Alibaba has tried and implemented many different approaches to cloud-device collaborative computing. These approaches include implementing collaborative inference between the cloud and end devices. This particular approach is beneficial for a number of reasons. Modern smart phones store a lot of user behavior information, including the user's scroll speed and window exposure durations. We can use an on-device user behavior pattern perception model, and implement on-device decision-making. For instance, we can use this information to predict the time the user will most likely close the app. We can also make changes to the app experience or relevant policies to increase the user's browsing depth before the user exits the app.
Besides this sort of approach, Taobao Mobile also implements an on-device recommendation system. Currently, cloud-based recommendation outputs 20 items, but a smart phone can display only four to six recommendation results at a time. Therefore, before all the 20 results can be viewed, a smart phone would not initiate a new request to the cloud regardless of the operations performed by the user. Therefore, the recommendation results remain unchanged, causing the timeliness of personalized recommendations to reduce significantly. Therefore, our current approach is to put 100 results on the smart phone at a time and have the smart phone constantly update the results based on inference. In this way, the recommendations change at a much faster pace. In contrast, if all of these tasks were performed on the cloud, we would need to use thousands of more servers.
In addition to inference, cloud-device collaborative training is another possibility. Cloud-device collaborative training is a very important means of safeguarding a user's privacy. Moreover, this is the only way we can avoid sending all raw user data to the cloud. With most of the training completed on smart phones, the cloud only has to process some user vectors, which cannot be used to get the original user data. As such, we can better ensure the privacy of our end users.
A few years ago, everyone used Item2Vec-based recall and tag-based recall for collaborative recommendation filtering. Item2Vec-based recall is relatively simple and has real time results. For a long time, it was the leading recommendation technology. Then, matrix decomposition was introduced, and with that we began to recognize that Item2Vec-based recall still had some major problems. It has a hard time recommending items with a small number of exposures and clicks, meaning that recommended items were essentially the most popular items. In addition, Item2Vec-based recall views each click as an independent event, enable to create a global perception of a user. Currently, it is necessary to globally perceive and recall user behaviors and tags. Advancing from this starting point, we proposed a recall model based on behavior sequences. However, the problem with this method is that the interest of a real user is rarely focused on a single thing. In this model, single vector recall can usually only recall one category or point of interest. Therefore, it is difficult to express the varied needs of a user through deep learning. Alibaba solved this problem and published the solution in a paper presented at CIKM 2019. Currently, Taobao uses online multi-vectorization parallel recall.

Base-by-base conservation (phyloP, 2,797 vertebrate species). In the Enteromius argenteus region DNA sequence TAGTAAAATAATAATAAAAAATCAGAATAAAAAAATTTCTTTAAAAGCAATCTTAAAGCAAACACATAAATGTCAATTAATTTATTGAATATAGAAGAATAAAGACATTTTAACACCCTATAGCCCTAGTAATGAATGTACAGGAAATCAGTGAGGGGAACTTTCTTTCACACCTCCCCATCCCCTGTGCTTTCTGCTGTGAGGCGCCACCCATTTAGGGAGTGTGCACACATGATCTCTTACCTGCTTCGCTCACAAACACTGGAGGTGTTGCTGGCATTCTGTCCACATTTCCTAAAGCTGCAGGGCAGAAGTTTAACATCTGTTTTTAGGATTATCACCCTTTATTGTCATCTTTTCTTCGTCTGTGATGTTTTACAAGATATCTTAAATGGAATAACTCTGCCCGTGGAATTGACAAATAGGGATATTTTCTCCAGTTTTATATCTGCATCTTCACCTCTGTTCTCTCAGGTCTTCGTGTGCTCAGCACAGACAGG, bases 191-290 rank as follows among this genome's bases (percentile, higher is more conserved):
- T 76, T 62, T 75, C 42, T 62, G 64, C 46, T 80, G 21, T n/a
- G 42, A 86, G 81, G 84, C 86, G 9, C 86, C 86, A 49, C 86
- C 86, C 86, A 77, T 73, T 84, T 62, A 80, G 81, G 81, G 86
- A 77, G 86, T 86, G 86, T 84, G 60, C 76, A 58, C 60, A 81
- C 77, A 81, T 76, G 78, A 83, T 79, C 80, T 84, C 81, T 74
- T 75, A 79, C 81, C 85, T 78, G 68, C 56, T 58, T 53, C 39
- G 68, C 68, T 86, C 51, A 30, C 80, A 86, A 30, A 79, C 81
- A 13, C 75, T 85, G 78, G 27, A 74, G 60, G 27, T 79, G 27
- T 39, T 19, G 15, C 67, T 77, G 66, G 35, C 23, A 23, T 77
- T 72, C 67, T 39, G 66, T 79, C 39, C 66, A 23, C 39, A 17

The click-through rate (CTR) model used for Taobao Mobile's Recommendation System has undergone several important changes. The first model was an FTRL- and LR-based model. This was a simple model that could support hundreds of billions of features. The second model was an explainable neural network (XNN) model, which performed embedding for discrete logistic regression (LR) features and introduced a multi-layer neural network. In addition, the model's learning capabilities were enhanced by the introduction of new parameters. The third model is a self-attention CTR model, which is implemented based on graphs and user behavior sequences.
Recommendations are generally based on scores. After scoring, a greedy sorting and discretization algorithm is performed. However, this method does not produce optimal results. The dependencies between results are not considered, so the results returned by the greedy algorithm are not optimal. Essentially, recommendation should be a set optimization process, rather than a sequence optimization process. Therefore, Taobao Mobile Recommendation System uses a generative sorting model. For more information, consider checking out our paper presented at KDD 2019.
During recommendation, we often need to strike a balance among several different alternate goals. For example, we need to balance the browsing depth, clicks, and transaction metrics connected with item recommendations. The target dimensions are inconsistent, and therefore a globally unique solution cannot be easily realized. To optimize multiple targets at the same time or make reasonable trade-offs between multiple targets, we proposed a multi-target optimized sorting model based on Pareto efficiency. For more information about this, see our article presented at RecSys 2019.